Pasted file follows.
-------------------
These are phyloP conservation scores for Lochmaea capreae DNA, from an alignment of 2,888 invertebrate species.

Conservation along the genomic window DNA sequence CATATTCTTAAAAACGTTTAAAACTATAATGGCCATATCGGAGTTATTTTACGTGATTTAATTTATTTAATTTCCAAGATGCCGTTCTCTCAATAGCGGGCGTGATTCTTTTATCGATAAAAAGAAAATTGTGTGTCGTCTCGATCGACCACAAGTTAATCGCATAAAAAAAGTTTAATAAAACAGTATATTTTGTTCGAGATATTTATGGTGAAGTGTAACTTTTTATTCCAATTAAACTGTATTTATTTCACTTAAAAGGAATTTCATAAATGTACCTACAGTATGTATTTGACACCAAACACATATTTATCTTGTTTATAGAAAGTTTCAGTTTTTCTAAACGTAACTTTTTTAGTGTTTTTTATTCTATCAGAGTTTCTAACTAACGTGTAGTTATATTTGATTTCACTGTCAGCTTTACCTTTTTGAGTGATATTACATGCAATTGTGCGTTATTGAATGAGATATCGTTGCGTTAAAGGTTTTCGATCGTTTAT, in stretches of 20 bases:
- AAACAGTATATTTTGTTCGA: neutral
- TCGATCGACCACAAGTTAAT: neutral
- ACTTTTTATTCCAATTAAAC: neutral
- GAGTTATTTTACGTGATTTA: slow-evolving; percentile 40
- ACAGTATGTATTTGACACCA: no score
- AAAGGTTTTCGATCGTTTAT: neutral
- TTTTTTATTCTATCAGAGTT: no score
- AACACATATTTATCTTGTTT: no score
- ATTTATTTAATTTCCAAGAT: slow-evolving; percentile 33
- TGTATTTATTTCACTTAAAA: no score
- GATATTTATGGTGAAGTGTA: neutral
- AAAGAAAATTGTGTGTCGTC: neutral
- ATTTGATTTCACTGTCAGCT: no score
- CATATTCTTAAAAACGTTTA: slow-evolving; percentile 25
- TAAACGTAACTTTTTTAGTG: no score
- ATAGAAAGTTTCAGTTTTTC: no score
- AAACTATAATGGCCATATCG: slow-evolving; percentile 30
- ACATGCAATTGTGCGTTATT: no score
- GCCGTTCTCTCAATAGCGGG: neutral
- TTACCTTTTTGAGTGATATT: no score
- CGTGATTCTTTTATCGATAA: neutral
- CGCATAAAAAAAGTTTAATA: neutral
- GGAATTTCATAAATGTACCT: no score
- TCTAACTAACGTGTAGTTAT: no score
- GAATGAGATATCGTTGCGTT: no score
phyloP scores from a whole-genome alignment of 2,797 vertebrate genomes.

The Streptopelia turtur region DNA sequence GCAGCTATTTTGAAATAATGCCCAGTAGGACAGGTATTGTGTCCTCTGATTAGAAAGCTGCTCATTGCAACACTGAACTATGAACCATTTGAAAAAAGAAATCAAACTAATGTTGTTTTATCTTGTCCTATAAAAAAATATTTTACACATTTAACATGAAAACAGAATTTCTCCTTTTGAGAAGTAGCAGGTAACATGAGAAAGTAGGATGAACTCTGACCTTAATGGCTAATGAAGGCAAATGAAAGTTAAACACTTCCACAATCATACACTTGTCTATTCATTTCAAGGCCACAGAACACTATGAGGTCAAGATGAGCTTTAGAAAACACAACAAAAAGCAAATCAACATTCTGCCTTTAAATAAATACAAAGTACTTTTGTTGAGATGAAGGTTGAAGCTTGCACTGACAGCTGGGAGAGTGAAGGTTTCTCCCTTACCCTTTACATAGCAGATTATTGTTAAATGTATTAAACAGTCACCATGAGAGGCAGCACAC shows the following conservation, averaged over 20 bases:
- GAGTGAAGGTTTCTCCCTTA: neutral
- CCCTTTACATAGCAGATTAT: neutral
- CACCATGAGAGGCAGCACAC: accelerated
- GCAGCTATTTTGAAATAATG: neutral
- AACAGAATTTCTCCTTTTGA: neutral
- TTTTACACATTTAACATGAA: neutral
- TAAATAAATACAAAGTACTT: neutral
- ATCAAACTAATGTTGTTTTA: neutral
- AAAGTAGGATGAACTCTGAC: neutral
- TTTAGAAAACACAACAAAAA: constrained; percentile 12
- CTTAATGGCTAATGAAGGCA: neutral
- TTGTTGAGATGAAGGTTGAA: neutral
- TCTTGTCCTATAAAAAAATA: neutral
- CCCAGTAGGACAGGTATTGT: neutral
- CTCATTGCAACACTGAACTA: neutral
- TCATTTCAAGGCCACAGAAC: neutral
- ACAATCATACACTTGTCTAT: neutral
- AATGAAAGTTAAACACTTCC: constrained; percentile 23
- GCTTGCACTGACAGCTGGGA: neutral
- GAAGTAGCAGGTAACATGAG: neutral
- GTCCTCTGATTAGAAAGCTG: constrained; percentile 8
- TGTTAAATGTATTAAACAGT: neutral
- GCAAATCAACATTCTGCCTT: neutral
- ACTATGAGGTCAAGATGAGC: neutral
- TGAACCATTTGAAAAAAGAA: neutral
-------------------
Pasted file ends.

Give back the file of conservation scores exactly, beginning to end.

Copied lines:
These are phyloP conservation scores for Lochmaea capreae DNA, from an alignment of 2,888 invertebrate species.

Conservation along the genomic window DNA sequence CATATTCTTAAAAACGTTTAAAACTATAATGGCCATATCGGAGTTATTTTACGTGATTTAATTTATTTAATTTCCAAGATGCCGTTCTCTCAATAGCGGGCGTGATTCTTTTATCGATAAAAAGAAAATTGTGTGTCGTCTCGATCGACCACAAGTTAATCGCATAAAAAAAGTTTAATAAAACAGTATATTTTGTTCGAGATATTTATGGTGAAGTGTAACTTTTTATTCCAATTAAACTGTATTTATTTCACTTAAAAGGAATTTCATAAATGTACCTACAGTATGTATTTGACACCAAACACATATTTATCTTGTTTATAGAAAGTTTCAGTTTTTCTAAACGTAACTTTTTTAGTGTTTTTTATTCTATCAGAGTTTCTAACTAACGTGTAGTTATATTTGATTTCACTGTCAGCTTTACCTTTTTGAGTGATATTACATGCAATTGTGCGTTATTGAATGAGATATCGTTGCGTTAAAGGTTTTCGATCGTTTAT, in stretches of 20 bases:
- AAACAGTATATTTTGTTCGA: neutral
- TCGATCGACCACAAGTTAAT: neutral
- ACTTTTTATTCCAATTAAAC: neutral
- GAGTTATTTTACGTGATTTA: slow-evolving; percentile 40
- ACAGTATGTATTTGACACCA: no score
- AAAGGTTTTCGATCGTTTAT: neutral
- TTTTTTATTCTATCAGAGTT: no score
- AACACATATTTATCTTGTTT: no score
- ATTTATTTAATTTCCAAGAT: slow-evolving; percentile 33
- TGTATTTATTTCACTTAAAA: no score
- GATATTTATGGTGAAGTGTA: neutral
- AAAGAAAATTGTGTGTCGTC: neutral
- ATTTGATTTCACTGTCAGCT: no score
- CATATTCTTAAAAACGTTTA: slow-evolving; percentile 25
- TAAACGTAACTTTTTTAGTG: no score
- ATAGAAAGTTTCAGTTTTTC: no score
- AAACTATAATGGCCATATCG: slow-evolving; percentile 30
- ACATGCAATTGTGCGTTATT: no score
- GCCGTTCTCTCAATAGCGGG: neutral
- TTACCTTTTTGAGTGATATT: no score
- CGTGATTCTTTTATCGATAA: neutral
- CGCATAAAAAAAGTTTAATA: neutral
- GGAATTTCATAAATGTACCT: no score
- TCTAACTAACGTGTAGTTAT: no score
- GAATGAGATATCGTTGCGTT: no score
phyloP scores from a whole-genome alignment of 2,797 vertebrate genomes.

The Streptopelia turtur region DNA sequence GCAGCTATTTTGAAATAATGCCCAGTAGGACAGGTATTGTGTCCTCTGATTAGAAAGCTGCTCATTGCAACACTGAACTATGAACCATTTGAAAAAAGAAATCAAACTAATGTTGTTTTATCTTGTCCTATAAAAAAATATTTTACACATTTAACATGAAAACAGAATTTCTCCTTTTGAGAAGTAGCAGGTAACATGAGAAAGTAGGATGAACTCTGACCTTAATGGCTAATGAAGGCAAATGAAAGTTAAACACTTCCACAATCATACACTTGTCTATTCATTTCAAGGCCACAGAACACTATGAGGTCAAGATGAGCTTTAGAAAACACAACAAAAAGCAAATCAACATTCTGCCTTTAAATAAATACAAAGTACTTTTGTTGAGATGAAGGTTGAAGCTTGCACTGACAGCTGGGAGAGTGAAGGTTTCTCCCTTACCCTTTACATAGCAGATTATTGTTAAATGTATTAAACAGTCACCATGAGAGGCAGCACAC shows the following conservation, averaged over 20 bases:
- GAGTGAAGGTTTCTCCCTTA: neutral
- CCCTTTACATAGCAGATTAT: neutral
- CACCATGAGAGGCAGCACAC: accelerated
- GCAGCTATTTTGAAATAATG: neutral
- AACAGAATTTCTCCTTTTGA: neutral
- TTTTACACATTTAACATGAA: neutral
- TAAATAAATACAAAGTACTT: neutral
- ATCAAACTAATGTTGTTTTA: neutral
- AAAGTAGGATGAACTCTGAC: neutral
- TTTAGAAAACACAACAAAAA: constrained; percentile 12
- CTTAATGGCTAATGAAGGCA: neutral
- TTGTTGAGATGAAGGTTGAA: neutral
- TCTTGTCCTATAAAAAAATA: neutral
- CCCAGTAGGACAGGTATTGT: neutral
- CTCATTGCAACACTGAACTA: neutral
- TCATTTCAAGGCCACAGAAC: neutral
- ACAATCATACACTTGTCTAT: neutral
- AATGAAAGTTAAACACTTCC: constrained; percentile 23
- GCTTGCACTGACAGCTGGGA: neutral
- GAAGTAGCAGGTAACATGAG: neutral
- GTCCTCTGATTAGAAAGCTG: constrained; percentile 8
- TGTTAAATGTATTAAACAGT: neutral
- GCAAATCAACATTCTGCCTT: neutral
- ACTATGAGGTCAAGATGAGC: neutral
- TGAACCATTTGAAAAAAGAA: neutral